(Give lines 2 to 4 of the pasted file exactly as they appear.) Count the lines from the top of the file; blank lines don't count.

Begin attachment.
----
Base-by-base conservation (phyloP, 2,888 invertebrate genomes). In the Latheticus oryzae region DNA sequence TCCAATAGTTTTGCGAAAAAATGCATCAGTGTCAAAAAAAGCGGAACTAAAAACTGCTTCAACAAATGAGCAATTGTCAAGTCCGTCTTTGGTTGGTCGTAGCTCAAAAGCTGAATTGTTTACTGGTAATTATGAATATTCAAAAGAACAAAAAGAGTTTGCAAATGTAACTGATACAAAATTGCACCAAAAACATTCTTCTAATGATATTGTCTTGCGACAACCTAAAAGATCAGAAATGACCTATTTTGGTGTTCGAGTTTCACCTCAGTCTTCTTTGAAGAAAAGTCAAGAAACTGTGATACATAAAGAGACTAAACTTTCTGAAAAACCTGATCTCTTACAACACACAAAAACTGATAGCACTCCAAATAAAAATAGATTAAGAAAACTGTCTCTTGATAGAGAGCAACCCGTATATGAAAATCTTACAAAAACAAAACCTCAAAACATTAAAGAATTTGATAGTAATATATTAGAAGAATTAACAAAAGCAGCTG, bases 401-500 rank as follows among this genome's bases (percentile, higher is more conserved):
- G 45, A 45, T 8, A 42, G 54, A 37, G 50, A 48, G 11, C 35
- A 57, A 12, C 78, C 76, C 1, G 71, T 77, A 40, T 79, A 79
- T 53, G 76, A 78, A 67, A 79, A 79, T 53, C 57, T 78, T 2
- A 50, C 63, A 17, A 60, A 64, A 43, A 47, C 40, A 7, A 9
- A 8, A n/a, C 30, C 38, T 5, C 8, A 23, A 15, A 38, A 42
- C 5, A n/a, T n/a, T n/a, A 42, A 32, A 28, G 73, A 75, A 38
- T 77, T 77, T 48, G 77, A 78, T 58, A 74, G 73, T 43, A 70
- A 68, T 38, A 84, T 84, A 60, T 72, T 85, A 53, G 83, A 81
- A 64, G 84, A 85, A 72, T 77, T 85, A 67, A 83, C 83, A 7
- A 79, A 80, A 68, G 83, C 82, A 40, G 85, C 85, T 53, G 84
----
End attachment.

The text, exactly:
- G 45, A 45, T 8, A 42, G 54, A 37, G 50, A 48, G 11, C 35
- A 57, A 12, C 78, C 76, C 1, G 71, T 77, A 40, T 79, A 79
- T 53, G 76, A 78, A 67, A 79, A 79, T 53, C 57, T 78, T 2